Serenus of Antinouplis (ca. 300 AD  ca. 360 AD) was an ancient Hellenistic mathematician.
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Serenus came either from Antinoeia or from Antinouplis, a city in Egypt founded by Hadrian. Two sources confirm that he was born in Antinouplis. It was once believed that he was born in Antissa, but this has been shown to have been based on an error.
Serenus wrote a commentary on the Conics of Apollonius, which is now lost. We hear from Theon of Symrna that the main result of the commentary was that of a number of angles that are subtended at a point on a diameter of a circle that is not the center, then with equal arcs of that circle, the angle nearer to the center is always less than the angle father away from the center.^{[1]} But he was also a prime mathematician in his own right, having written two works entitled On the Section of a Cylinder and On the Section of a Cone, works that came to be connected to Apollonius' Conics. This connection helped them to survive through the ages.
In the preface of On the Section of a Cylinder, Serenus states that his motivation for writing this work, as summarized by Heath, was that "many persons who were students of geometry were under the erroneous that the oblique section of a cylinder was different from the oblique section of a cone known as an ellipse, whereas it is of course the same curve."^{[1]} The work consists of thirtythree propositions.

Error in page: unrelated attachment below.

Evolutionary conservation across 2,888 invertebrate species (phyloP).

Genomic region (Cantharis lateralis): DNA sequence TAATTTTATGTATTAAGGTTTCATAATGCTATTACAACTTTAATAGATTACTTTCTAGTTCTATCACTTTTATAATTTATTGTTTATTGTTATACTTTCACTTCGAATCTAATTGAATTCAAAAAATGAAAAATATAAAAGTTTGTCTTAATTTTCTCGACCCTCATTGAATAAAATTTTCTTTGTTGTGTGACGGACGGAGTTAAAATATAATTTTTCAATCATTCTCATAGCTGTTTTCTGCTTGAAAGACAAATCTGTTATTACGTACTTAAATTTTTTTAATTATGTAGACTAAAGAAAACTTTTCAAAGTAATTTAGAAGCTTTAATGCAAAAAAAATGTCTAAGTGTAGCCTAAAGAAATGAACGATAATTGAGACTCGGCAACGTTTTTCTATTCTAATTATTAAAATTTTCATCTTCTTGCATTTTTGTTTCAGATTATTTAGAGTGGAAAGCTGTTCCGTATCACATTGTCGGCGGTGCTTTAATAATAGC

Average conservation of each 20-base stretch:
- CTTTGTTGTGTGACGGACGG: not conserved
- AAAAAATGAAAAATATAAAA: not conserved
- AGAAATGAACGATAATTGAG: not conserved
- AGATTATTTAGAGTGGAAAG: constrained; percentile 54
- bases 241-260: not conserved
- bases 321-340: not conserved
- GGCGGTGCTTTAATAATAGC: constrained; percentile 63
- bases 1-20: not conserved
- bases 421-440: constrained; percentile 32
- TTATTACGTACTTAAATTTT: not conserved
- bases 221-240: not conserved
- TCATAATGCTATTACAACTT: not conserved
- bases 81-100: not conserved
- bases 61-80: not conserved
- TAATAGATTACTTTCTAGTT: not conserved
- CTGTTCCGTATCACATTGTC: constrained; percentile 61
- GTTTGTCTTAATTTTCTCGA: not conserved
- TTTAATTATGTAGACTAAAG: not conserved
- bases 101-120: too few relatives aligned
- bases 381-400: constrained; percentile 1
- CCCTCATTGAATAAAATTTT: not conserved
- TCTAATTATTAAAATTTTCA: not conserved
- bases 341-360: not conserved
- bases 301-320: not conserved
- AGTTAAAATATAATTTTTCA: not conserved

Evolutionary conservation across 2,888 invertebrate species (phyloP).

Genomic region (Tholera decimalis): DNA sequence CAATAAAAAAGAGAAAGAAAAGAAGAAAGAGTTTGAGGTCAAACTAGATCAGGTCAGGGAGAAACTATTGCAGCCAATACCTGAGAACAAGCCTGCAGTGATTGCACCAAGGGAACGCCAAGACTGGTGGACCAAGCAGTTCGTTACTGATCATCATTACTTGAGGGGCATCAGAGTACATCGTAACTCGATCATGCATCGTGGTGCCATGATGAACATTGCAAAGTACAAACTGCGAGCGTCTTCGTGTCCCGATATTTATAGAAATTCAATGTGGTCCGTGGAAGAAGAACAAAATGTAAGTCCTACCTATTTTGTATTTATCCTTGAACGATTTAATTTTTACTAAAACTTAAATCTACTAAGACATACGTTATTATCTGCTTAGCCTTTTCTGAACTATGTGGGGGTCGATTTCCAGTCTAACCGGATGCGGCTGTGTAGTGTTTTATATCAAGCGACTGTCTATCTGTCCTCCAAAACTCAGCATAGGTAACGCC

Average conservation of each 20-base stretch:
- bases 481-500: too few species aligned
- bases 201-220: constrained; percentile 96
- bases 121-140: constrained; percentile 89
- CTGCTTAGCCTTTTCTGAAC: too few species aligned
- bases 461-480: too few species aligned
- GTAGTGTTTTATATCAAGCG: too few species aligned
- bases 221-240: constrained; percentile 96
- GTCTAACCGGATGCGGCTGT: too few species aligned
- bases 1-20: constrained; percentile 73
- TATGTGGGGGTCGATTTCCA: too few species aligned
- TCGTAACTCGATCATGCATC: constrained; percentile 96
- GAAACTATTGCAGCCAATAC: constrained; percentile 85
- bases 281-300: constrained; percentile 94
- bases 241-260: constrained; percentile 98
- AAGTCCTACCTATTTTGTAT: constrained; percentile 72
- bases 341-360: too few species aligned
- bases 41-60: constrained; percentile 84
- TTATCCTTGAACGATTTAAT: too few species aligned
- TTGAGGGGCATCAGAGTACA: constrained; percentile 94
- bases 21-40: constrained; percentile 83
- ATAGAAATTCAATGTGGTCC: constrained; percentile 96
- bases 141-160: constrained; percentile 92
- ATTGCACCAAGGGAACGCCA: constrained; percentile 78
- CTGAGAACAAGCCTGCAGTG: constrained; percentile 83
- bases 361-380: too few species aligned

In propositions one though fiftyseven of On the Section of a Cone, Serenus deals largely with the areas of triangular sections of right and scalene cones that are created by planes passing through the vertex. He shows when the area of a triangle of a certain class of triangles is at its maximum. Propositions fiftyeight through sixtynine form a separate section of the book and deal with the volumes of right right cones in relation to their heights, their bases and the areas of triangular sections through the axis.